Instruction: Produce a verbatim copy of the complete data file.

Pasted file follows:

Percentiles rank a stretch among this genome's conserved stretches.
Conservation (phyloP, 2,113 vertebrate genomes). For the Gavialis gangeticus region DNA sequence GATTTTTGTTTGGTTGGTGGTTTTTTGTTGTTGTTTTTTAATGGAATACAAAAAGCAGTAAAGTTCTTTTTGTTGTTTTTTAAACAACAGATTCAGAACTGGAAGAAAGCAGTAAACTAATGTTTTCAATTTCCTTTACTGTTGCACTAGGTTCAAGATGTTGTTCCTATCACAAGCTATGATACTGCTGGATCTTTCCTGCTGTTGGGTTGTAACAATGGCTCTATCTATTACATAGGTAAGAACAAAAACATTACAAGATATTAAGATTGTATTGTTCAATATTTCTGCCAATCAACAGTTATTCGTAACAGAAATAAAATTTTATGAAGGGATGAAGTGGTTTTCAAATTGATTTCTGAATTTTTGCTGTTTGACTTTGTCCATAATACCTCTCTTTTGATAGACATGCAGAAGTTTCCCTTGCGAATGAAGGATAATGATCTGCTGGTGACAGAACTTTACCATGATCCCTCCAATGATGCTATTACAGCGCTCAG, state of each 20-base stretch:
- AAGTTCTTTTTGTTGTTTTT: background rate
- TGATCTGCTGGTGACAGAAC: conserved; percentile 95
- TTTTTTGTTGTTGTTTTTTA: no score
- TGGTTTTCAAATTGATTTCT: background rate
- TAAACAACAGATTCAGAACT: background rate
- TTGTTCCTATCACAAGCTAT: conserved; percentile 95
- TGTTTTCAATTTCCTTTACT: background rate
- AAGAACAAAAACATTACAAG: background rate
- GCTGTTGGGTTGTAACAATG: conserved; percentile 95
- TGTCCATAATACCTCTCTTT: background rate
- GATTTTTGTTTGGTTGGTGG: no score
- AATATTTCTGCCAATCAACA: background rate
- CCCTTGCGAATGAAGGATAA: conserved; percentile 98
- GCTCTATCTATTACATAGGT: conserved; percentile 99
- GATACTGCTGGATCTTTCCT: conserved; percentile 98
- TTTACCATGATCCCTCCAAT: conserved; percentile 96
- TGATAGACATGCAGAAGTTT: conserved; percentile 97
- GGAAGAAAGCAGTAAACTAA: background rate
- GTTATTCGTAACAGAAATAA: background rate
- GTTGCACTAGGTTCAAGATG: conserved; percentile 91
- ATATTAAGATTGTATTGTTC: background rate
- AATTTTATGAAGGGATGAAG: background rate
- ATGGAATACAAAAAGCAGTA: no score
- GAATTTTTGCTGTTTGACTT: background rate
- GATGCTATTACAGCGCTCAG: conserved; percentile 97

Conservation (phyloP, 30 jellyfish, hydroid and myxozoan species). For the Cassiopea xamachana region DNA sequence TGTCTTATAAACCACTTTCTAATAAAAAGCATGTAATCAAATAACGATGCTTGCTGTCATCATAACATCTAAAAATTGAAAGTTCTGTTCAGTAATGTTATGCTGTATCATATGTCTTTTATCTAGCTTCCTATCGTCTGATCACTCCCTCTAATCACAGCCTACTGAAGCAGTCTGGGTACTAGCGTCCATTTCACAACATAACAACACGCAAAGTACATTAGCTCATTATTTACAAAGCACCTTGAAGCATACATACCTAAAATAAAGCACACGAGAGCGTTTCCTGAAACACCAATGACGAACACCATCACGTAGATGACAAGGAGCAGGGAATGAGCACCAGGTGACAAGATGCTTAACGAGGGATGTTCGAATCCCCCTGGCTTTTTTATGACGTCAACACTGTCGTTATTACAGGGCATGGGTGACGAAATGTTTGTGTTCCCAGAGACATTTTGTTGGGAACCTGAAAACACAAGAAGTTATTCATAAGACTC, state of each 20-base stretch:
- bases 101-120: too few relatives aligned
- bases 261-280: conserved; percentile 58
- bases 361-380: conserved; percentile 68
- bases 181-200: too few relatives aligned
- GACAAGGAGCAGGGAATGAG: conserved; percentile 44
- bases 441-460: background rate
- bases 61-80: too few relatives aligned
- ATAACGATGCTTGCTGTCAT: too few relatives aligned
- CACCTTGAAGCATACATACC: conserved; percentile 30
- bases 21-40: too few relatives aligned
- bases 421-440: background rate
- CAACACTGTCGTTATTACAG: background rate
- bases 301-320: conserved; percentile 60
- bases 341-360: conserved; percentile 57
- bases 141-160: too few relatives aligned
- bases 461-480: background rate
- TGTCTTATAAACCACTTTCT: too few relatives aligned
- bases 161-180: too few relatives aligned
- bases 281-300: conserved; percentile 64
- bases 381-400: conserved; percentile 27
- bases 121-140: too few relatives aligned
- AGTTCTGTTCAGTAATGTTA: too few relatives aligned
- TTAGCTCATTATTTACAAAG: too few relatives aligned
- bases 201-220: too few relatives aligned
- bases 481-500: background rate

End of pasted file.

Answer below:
Percentiles rank a stretch among this genome's conserved stretches.
Conservation (phyloP, 2,113 vertebrate genomes). For the Gavialis gangeticus region DNA sequence GATTTTTGTTTGGTTGGTGGTTTTTTGTTGTTGTTTTTTAATGGAATACAAAAAGCAGTAAAGTTCTTTTTGTTGTTTTTTAAACAACAGATTCAGAACTGGAAGAAAGCAGTAAACTAATGTTTTCAATTTCCTTTACTGTTGCACTAGGTTCAAGATGTTGTTCCTATCACAAGCTATGATACTGCTGGATCTTTCCTGCTGTTGGGTTGTAACAATGGCTCTATCTATTACATAGGTAAGAACAAAAACATTACAAGATATTAAGATTGTATTGTTCAATATTTCTGCCAATCAACAGTTATTCGTAACAGAAATAAAATTTTATGAAGGGATGAAGTGGTTTTCAAATTGATTTCTGAATTTTTGCTGTTTGACTTTGTCCATAATACCTCTCTTTTGATAGACATGCAGAAGTTTCCCTTGCGAATGAAGGATAATGATCTGCTGGTGACAGAACTTTACCATGATCCCTCCAATGATGCTATTACAGCGCTCAG, state of each 20-base stretch:
- AAGTTCTTTTTGTTGTTTTT: background rate
- TGATCTGCTGGTGACAGAAC: conserved; percentile 95
- TTTTTTGTTGTTGTTTTTTA: no score
- TGGTTTTCAAATTGATTTCT: background rate
- TAAACAACAGATTCAGAACT: background rate
- TTGTTCCTATCACAAGCTAT: conserved; percentile 95
- TGTTTTCAATTTCCTTTACT: background rate
- AAGAACAAAAACATTACAAG: background rate
- GCTGTTGGGTTGTAACAATG: conserved; percentile 95
- TGTCCATAATACCTCTCTTT: background rate
- GATTTTTGTTTGGTTGGTGG: no score
- AATATTTCTGCCAATCAACA: background rate
- CCCTTGCGAATGAAGGATAA: conserved; percentile 98
- GCTCTATCTATTACATAGGT: conserved; percentile 99
- GATACTGCTGGATCTTTCCT: conserved; percentile 98
- TTTACCATGATCCCTCCAAT: conserved; percentile 96
- TGATAGACATGCAGAAGTTT: conserved; percentile 97
- GGAAGAAAGCAGTAAACTAA: background rate
- GTTATTCGTAACAGAAATAA: background rate
- GTTGCACTAGGTTCAAGATG: conserved; percentile 91
- ATATTAAGATTGTATTGTTC: background rate
- AATTTTATGAAGGGATGAAG: background rate
- ATGGAATACAAAAAGCAGTA: no score
- GAATTTTTGCTGTTTGACTT: background rate
- GATGCTATTACAGCGCTCAG: conserved; percentile 97

Conservation (phyloP, 30 jellyfish, hydroid and myxozoan species). For the Cassiopea xamachana region DNA sequence TGTCTTATAAACCACTTTCTAATAAAAAGCATGTAATCAAATAACGATGCTTGCTGTCATCATAACATCTAAAAATTGAAAGTTCTGTTCAGTAATGTTATGCTGTATCATATGTCTTTTATCTAGCTTCCTATCGTCTGATCACTCCCTCTAATCACAGCCTACTGAAGCAGTCTGGGTACTAGCGTCCATTTCACAACATAACAACACGCAAAGTACATTAGCTCATTATTTACAAAGCACCTTGAAGCATACATACCTAAAATAAAGCACACGAGAGCGTTTCCTGAAACACCAATGACGAACACCATCACGTAGATGACAAGGAGCAGGGAATGAGCACCAGGTGACAAGATGCTTAACGAGGGATGTTCGAATCCCCCTGGCTTTTTTATGACGTCAACACTGTCGTTATTACAGGGCATGGGTGACGAAATGTTTGTGTTCCCAGAGACATTTTGTTGGGAACCTGAAAACACAAGAAGTTATTCATAAGACTC, state of each 20-base stretch:
- bases 101-120: too few relatives aligned
- bases 261-280: conserved; percentile 58
- bases 361-380: conserved; percentile 68
- bases 181-200: too few relatives aligned
- GACAAGGAGCAGGGAATGAG: conserved; percentile 44
- bases 441-460: background rate
- bases 61-80: too few relatives aligned
- ATAACGATGCTTGCTGTCAT: too few relatives aligned
- CACCTTGAAGCATACATACC: conserved; percentile 30
- bases 21-40: too few relatives aligned
- bases 421-440: background rate
- CAACACTGTCGTTATTACAG: background rate
- bases 301-320: conserved; percentile 60
- bases 341-360: conserved; percentile 57
- bases 141-160: too few relatives aligned
- bases 461-480: background rate
- TGTCTTATAAACCACTTTCT: too few relatives aligned
- bases 161-180: too few relatives aligned
- bases 281-300: conserved; percentile 64
- bases 381-400: conserved; percentile 27
- bases 121-140: too few relatives aligned
- AGTTCTGTTCAGTAATGTTA: too few relatives aligned
- TTAGCTCATTATTTACAAAG: too few relatives aligned
- bases 201-220: too few relatives aligned
- bases 481-500: background rate